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Author Topic: Cycles per second in the loop()  (Read 1865 times)
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How many times per second does the loop() run?

I realize this will vary by board, but lets use the Arduino Uno (ATmega328 SMD Edition) as example.

I'd like to know how to look this up for each board, if it is in fact different as one would suspect.
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loop() is not timed.  The number of loops in a second is equal to 16000000 divided by the number of processor cycles your loop() method takes - if the loop() is empty, it will run at 16MHz, whereas if it has 32000000 processor cycles it will run at 0.5Hz. 

Timing is most easily accomplished with Arduino's timing methods, as seen in the BlinkWithoutDelay sketch.  You can also use hardware timers (MsTimer2 and FlexiTimer2 are both good libraries for this) to trigger an ISR at specific intervals, although there are some other caveats with it.
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I realize this will vary by board, but lets use the Arduino Uno (ATmega328 SMD Edition) as example.[/quote]

While technically true, most of the Arduino boards run 16MHz.  Since they are all based on the same core microcontroller,they execute instructions at the same speed.  So this really isn't a differentiator.

The answer to your question is "depends on the code."  and to save some time follow-up questions like "what is the fastest I can ...." or "what is the fastest code to ...."  Those are ridiculous to speculate on.

Instead, ask what you are trying to accomplish, and please ask in a proper forum.  This question has nothing to do with "Installation or Troubleshooting."
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I know this is a really old topic, but I searched for this on google and this topic was a top 5 result and I though someone else might be wondering the same, so I made a code example to count the number of iterations per second (loops per second).

I'm getting ~84,200 loops per second on my ArduinoMega 2560.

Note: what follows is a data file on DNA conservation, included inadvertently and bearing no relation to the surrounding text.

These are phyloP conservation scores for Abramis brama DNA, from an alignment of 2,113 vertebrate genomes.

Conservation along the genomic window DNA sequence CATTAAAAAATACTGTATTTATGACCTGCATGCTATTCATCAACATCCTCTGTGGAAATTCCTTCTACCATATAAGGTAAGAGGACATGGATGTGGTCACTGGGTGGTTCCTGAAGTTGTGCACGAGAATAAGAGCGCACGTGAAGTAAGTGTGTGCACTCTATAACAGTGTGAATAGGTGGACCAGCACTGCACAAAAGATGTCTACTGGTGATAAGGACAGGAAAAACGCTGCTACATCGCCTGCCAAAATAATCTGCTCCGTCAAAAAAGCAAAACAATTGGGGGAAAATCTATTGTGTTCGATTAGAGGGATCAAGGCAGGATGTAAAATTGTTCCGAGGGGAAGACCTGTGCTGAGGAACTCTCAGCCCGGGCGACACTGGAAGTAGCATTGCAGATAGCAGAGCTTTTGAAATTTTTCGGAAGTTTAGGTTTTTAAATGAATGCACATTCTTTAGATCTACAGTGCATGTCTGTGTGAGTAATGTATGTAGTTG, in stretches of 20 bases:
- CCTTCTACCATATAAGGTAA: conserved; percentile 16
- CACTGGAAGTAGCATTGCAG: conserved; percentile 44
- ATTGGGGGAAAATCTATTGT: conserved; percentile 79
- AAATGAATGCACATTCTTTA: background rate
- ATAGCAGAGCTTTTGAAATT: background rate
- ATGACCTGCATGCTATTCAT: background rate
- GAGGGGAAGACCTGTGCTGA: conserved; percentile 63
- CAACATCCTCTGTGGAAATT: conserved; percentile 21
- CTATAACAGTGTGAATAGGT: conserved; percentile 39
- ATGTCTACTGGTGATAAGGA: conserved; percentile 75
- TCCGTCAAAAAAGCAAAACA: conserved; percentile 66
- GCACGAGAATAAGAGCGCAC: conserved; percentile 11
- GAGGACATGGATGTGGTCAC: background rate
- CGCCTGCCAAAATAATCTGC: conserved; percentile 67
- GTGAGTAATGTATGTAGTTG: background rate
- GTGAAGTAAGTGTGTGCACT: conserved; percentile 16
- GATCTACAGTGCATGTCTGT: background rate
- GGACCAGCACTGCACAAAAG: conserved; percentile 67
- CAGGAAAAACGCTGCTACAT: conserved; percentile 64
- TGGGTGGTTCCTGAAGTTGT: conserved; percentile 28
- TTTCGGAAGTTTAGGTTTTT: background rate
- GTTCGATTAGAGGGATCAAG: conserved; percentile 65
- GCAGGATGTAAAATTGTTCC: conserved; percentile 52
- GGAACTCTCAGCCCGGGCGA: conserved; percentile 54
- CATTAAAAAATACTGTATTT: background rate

Hope this helps someone out there.

Code:
long lastMillis = 0;
long loops = 0;

void setup(){
  Serial.begin(9600);
}

void loop(){
  long currentMillis = millis();
  loops++;
 
  /* By doing complex math, reading sensors, using the "delay" function,
  *  etc you will increase the time required to finish the loop,
  *  which will decrease the number of loops per second.
  */

  if(currentMillis - lastMillis > 1000){
    Serial.print("Loops last second:");
    Serial.println(loops);
   
    lastMillis = currentMillis;
    loops = 0;
  }
}
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Code:
  if(currentMillis - lastMillis > 1000){
    Serial.print("Loops last second:");

Shouldn't the message read "Loops last 1.001 seconds:"?
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Code:
  if(currentMillis - lastMillis > 1000){
    Serial.print("Loops last second:");

Shouldn't the message read "Loops last 1.001 seconds:"?


Yes it should, but for simplicity purposes I decided to leave it like that, and actually, it would have to say: "Loops last 1.001 to 1.003 seconds" (Some times it might take more than 0.001 second to complete the loop).

Anyway, leaving it like that gives you ~99.9% accuracy, which I think is good enough.

Its a very basic question so I gave a basic and concise answer  smiley-mr-green
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Instead of correcting the message, you could always correct the comparison.
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It's a meaningless figure. Even measuring how long loop takes, makes it take longer.

This sketch, for example:

Code:
void setup ()
  {
  pinMode (13, OUTPUT);
  }  // end of setup

void loop ()
  {
  PINB = _BV (5);  // toggle pin 13 
  }  // end of loop
 

Putting a logic analyzer on pin 13, I get a period of 875 nS (14 clock cycles) between toggles. Thus loop in this case is executed 1/875e-9 (1,142,857) times per second.
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Since it took 2 clock cycles to toggle the pin, I suppose you could say the "raw" time to execute loop is 1/750e-9 which is 1,333,333 times per second. However that information isn't particularly useful as, as soon as you do something, it will take longer. Plus the timer interrupts used to count milliseconds (for millis) interrupts once every 1.024 mS, slowly down loop slightly.
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